I think a filmmaker like John Carpenter might know something of what I'm talking about. At one point he found himself on the receiving end of a Hollywood's sequelitis complex. The difference is he may have had only himself to blame. In 1978, Carpenter made his name with the release of Halloween. It remains something of a rare anomaly in the field of the slasher genre. Unlike a lot of the knock-offs and imitations it spawned, Carpenter's original narrative somehow manages to avoid a lot of the pitfalls that mar a great majority of films that came in it's wake. I'm afraid the same can't be said about the sequel that came a few years later. I can remember being willing to give Carpenter a second chance as far as a follow up was concerned. I wound up tuning out and turning off Halloween 2 somewhere near the middle of the whole thing. It's kind of obvious that Carpenter's heart isn't really in it the way it was the first time. The plot lumbers along with the struggle he had in coming up with a usable sequence of events that would pad out a standard movie-house runtime. The director later admitted that when he wrapped up the first film, a sequel wasn't strictly a part of the package.
The trouble for Carpenter was that he chose to end his film on a shot that more or less begged a sequel of some kind. To be fair, Carpenter did claim that the ending was meant to be taken on something like a symbolic level. The disappearance of that film's villain, the now iconic Michael Myers, was meant to suggest the pervasiveness of evil, or a palpable sense of threat. I suppose it means Carpenter's real trouble stems from the fact that sometimes most audiences can only read symbols on their most literal level. Either way, fans were left wanting to know what happens next. Over the following decade, each sequel detailing Michael's twisted life and exploits made everyone less anxious to find out what happens as time went on. The original Halloween saga came to its inglorious end with Busta Rhymes kung fu-ing the Shape into cinematic irrelevance. Rob Zombie tried to give the mythos his own spin, and as a result we don't talk about that particular episode.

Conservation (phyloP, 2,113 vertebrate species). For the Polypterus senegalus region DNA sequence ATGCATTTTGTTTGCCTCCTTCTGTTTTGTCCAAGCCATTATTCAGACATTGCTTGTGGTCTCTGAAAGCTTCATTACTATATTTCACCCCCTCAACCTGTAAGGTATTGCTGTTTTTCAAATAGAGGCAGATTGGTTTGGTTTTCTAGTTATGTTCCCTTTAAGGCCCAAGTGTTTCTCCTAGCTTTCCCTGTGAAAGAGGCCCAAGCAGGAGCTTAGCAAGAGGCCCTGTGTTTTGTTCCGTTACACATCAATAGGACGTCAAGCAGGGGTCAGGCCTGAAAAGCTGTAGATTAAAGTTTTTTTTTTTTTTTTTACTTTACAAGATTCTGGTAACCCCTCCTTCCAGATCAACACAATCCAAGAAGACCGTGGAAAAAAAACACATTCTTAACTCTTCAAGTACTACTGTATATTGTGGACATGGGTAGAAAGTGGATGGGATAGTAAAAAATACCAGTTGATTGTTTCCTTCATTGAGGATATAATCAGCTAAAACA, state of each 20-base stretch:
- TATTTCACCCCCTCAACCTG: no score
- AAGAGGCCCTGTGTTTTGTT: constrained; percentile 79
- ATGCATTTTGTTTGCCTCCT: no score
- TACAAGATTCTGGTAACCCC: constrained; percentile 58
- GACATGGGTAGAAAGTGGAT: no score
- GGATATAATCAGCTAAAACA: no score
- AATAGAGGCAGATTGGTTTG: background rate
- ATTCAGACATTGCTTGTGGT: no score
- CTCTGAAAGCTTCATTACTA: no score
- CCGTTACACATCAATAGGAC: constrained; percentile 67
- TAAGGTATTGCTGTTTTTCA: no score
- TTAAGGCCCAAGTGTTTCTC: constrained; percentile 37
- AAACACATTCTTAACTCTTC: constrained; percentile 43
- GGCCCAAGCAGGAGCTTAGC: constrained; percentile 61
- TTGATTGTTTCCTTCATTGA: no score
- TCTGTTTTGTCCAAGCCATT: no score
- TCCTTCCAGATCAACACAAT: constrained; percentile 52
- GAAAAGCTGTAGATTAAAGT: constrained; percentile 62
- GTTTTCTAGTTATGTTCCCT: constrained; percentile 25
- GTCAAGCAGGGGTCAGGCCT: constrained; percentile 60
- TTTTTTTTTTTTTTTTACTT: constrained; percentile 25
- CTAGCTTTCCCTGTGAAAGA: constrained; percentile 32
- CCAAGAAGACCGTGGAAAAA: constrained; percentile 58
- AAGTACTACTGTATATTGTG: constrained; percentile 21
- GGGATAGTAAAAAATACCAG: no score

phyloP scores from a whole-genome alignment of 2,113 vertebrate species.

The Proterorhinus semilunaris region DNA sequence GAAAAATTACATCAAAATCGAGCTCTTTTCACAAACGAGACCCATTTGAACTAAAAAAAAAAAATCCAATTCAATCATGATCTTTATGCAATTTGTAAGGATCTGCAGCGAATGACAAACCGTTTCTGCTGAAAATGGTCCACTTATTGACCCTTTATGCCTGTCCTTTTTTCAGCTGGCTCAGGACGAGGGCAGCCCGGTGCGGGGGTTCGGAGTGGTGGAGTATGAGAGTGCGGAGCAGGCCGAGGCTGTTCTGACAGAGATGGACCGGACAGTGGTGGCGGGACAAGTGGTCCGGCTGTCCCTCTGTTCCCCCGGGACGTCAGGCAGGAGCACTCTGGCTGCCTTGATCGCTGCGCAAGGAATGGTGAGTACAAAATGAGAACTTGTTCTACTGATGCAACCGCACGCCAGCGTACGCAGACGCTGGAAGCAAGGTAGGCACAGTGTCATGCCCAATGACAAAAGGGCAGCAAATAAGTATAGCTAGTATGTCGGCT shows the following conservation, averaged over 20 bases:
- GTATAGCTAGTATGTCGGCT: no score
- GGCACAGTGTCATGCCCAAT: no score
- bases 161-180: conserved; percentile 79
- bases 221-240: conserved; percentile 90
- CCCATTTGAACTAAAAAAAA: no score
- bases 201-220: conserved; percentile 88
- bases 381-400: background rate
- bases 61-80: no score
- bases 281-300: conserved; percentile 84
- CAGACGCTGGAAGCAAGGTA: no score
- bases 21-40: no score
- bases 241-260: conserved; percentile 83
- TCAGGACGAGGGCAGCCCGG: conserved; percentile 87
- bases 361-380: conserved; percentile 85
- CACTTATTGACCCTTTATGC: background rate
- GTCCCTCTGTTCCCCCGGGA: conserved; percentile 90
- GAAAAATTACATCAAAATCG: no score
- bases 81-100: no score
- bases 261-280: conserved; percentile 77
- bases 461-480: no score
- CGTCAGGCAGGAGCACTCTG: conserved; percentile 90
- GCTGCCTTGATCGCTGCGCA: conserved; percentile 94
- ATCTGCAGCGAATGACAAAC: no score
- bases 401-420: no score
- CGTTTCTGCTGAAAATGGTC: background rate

On October 31st of 1978, a series of murders were committed in the small Illinois community of Haddonfield. A patient of the local Smith's Grove Sanitarium, one Michael Myers, somehow managed to escape his permanent incarceration and make his way back to his old hometown. The patient used this opportunity to commit a series of heinous acts against four high school teenagers who were also friends. Of Myers's victims, only one of them, Laurie Strode (Jamie Lee Curtis) managed to escape that All Hallows night with her life. Myers was apprehended not long after his terrorizing of Strode and her young charges by the Haddonfield police force.
Ever since that night Myers has been re-interred as a patient in Smith's Grove. He has never uttered a word in all that time. Mrs. Strode currently resides as a recluse just outside of her hometown. Though she has married and raised a daughter (Judy Greer) of her own, it is theorized that her encounters with Myers has left an indelible traumatic effect on her mental state. Town citizens report that Mrs. Strode has the reputation for being something of a paranoiac. Her relations with her own daughter are said to be strained.
Due to recent budget cuts, Smith's Grove will soon be closing it's doors and services for good. It's entire roster of patients, Myers among them, are scheduled for relocation in the nearest local penitentiary. While there may be a certain amount of speculation as to what benefits such a change will make for the former patients, the major concern of the moment is the reports we've been received as events unfold.